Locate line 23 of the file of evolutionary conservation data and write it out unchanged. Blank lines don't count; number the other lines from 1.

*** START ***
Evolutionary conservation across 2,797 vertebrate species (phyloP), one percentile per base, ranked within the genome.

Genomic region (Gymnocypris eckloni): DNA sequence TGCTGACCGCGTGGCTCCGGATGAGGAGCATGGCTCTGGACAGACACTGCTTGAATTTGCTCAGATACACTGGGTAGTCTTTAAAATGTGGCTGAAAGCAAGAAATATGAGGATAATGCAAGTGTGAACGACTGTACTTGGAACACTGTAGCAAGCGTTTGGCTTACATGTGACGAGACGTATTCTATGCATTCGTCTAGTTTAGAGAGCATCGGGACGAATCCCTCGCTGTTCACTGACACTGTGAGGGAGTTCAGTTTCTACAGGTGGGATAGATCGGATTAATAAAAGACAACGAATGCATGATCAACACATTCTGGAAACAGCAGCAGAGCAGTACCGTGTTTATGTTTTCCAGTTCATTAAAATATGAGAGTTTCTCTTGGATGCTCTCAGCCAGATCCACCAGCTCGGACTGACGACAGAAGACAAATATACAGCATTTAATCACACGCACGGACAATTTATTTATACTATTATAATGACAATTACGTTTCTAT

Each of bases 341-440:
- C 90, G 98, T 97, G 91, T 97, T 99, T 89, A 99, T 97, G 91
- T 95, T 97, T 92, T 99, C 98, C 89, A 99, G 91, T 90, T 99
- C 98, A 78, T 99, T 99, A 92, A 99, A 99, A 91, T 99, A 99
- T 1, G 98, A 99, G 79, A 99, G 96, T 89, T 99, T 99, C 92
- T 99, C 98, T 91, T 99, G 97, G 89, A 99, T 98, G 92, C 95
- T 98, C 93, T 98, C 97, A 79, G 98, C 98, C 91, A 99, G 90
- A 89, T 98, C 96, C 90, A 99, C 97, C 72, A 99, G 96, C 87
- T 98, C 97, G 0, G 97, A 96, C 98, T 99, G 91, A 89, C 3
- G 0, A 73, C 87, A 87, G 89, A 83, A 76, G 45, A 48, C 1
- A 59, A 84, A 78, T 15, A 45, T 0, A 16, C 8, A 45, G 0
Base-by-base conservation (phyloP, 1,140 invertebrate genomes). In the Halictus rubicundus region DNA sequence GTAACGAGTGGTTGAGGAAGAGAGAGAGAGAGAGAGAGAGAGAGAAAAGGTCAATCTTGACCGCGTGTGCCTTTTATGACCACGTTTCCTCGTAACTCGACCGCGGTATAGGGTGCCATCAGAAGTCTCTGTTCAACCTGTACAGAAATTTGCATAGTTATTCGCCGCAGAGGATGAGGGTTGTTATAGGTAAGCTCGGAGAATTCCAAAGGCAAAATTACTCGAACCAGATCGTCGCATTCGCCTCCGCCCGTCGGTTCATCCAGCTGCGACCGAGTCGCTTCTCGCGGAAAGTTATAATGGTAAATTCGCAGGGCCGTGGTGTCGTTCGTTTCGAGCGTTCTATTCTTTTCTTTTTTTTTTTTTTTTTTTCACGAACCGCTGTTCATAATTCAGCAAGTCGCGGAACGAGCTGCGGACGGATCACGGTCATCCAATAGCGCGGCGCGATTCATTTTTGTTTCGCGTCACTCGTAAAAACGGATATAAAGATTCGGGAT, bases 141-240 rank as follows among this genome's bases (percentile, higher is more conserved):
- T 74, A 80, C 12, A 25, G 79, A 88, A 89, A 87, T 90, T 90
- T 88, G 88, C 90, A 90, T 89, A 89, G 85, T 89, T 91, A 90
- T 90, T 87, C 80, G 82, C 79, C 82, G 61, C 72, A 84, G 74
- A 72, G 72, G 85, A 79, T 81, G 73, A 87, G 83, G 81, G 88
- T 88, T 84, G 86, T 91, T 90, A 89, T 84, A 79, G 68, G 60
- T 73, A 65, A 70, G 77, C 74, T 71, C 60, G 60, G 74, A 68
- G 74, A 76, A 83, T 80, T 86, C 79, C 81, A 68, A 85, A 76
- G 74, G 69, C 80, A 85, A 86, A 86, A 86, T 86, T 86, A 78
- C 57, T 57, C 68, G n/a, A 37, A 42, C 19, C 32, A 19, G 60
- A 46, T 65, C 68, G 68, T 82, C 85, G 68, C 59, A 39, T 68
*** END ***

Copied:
- C 57, T 57, C 68, G n/a, A 37, A 42, C 19, C 32, A 19, G 60